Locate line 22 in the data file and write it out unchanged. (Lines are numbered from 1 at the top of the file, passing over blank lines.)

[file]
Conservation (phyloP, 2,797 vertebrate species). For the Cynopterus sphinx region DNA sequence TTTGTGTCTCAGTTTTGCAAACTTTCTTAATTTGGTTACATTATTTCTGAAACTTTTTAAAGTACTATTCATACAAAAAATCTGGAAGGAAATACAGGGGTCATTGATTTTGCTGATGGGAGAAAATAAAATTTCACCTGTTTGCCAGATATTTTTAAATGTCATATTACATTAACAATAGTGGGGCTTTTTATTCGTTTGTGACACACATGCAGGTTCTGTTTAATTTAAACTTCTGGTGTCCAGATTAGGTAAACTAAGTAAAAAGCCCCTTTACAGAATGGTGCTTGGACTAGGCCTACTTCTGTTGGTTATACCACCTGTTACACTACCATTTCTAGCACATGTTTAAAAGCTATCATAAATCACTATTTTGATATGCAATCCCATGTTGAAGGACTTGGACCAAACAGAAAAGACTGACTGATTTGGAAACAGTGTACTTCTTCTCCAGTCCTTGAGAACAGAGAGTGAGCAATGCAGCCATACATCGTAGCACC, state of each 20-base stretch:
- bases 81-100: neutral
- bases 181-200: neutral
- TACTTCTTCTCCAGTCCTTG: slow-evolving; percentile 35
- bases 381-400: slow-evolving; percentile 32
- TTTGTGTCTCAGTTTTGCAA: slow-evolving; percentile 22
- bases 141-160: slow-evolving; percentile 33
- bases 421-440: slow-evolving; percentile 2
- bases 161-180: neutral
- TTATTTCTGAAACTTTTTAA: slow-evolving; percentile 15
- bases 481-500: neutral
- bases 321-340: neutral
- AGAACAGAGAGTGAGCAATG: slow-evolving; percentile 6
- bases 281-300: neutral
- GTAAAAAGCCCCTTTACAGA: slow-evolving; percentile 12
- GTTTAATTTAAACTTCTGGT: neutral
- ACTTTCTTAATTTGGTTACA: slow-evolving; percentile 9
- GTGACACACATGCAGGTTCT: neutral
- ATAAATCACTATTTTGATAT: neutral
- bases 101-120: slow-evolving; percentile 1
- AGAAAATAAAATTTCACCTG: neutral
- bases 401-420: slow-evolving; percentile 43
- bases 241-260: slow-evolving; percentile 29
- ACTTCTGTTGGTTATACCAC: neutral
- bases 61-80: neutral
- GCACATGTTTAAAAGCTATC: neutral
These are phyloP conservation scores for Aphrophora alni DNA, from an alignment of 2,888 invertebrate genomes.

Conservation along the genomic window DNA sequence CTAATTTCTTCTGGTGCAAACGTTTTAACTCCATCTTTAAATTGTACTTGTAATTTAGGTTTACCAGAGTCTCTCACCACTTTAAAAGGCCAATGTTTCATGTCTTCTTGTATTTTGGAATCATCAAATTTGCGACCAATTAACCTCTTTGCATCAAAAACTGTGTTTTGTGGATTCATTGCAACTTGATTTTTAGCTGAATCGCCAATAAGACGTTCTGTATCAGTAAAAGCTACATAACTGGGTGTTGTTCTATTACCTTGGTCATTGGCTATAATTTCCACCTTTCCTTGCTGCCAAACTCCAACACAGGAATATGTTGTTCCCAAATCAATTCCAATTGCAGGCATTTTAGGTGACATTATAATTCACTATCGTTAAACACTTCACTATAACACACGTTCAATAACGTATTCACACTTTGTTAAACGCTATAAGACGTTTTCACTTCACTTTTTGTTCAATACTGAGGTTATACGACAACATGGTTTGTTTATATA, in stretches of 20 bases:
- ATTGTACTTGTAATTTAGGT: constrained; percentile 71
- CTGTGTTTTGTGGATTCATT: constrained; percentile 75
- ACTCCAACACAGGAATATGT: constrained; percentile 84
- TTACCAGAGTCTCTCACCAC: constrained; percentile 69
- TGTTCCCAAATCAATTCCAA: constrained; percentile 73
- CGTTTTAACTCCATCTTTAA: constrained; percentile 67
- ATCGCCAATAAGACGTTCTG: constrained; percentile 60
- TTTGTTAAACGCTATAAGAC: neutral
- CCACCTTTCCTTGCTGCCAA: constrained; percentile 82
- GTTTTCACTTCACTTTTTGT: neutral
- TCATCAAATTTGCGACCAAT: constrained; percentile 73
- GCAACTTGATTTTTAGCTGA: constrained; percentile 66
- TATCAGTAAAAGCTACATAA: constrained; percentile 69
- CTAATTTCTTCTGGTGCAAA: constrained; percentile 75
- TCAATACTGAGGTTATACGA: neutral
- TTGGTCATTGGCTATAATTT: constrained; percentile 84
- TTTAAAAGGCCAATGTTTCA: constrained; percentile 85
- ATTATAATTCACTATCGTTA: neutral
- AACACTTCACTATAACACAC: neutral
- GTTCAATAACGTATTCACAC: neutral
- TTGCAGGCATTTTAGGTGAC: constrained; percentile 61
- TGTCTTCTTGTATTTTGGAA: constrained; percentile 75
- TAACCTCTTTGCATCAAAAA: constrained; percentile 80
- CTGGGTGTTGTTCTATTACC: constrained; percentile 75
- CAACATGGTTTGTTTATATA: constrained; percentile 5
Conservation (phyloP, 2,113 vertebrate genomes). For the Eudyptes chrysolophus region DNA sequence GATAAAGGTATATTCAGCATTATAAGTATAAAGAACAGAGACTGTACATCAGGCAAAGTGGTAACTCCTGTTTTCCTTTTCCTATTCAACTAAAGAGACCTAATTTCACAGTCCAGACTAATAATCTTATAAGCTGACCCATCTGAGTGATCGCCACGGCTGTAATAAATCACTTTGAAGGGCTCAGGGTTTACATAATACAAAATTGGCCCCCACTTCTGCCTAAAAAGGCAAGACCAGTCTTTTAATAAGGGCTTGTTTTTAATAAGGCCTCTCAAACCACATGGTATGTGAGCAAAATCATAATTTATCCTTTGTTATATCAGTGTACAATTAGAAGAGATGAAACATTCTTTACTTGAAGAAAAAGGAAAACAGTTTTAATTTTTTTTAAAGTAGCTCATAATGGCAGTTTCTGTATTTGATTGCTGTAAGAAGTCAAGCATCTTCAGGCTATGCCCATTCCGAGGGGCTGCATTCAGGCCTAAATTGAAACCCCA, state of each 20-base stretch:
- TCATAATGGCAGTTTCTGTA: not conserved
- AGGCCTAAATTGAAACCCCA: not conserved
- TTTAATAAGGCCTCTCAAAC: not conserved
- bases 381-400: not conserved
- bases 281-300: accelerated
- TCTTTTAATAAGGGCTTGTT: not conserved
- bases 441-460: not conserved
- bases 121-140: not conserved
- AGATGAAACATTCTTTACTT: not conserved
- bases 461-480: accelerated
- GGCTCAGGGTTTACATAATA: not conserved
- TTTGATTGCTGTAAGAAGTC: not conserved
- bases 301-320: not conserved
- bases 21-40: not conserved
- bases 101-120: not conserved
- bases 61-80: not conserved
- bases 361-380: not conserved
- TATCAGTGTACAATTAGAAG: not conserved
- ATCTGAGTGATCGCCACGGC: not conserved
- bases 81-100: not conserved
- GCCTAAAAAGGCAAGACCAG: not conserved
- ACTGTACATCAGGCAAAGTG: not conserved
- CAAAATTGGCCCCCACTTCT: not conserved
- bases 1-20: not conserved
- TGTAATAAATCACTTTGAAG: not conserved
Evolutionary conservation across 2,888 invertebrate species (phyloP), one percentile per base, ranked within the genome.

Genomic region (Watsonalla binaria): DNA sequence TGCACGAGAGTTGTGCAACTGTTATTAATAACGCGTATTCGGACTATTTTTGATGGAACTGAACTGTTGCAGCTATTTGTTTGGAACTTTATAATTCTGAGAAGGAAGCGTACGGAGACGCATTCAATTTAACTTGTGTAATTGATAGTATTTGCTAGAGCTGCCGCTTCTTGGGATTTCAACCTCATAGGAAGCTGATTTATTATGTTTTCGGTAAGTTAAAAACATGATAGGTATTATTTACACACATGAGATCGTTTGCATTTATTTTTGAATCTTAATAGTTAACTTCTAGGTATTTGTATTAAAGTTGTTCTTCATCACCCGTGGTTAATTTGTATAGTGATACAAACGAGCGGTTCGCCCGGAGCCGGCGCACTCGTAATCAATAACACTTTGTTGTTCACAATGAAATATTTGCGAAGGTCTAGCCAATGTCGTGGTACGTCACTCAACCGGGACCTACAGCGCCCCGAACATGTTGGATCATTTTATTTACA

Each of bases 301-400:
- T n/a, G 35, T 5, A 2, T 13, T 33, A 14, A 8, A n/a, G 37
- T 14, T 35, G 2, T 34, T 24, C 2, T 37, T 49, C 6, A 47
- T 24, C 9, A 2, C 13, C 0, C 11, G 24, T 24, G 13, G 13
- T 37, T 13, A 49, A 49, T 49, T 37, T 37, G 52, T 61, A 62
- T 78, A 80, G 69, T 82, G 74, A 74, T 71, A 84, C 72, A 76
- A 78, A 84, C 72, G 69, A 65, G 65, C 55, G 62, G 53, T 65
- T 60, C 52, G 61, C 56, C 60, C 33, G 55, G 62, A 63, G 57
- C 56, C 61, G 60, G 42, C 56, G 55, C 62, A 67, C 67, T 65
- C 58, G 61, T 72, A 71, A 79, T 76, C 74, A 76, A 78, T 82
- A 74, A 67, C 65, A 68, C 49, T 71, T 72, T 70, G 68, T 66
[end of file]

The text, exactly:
- bases 401-420: slow-evolving; percentile 43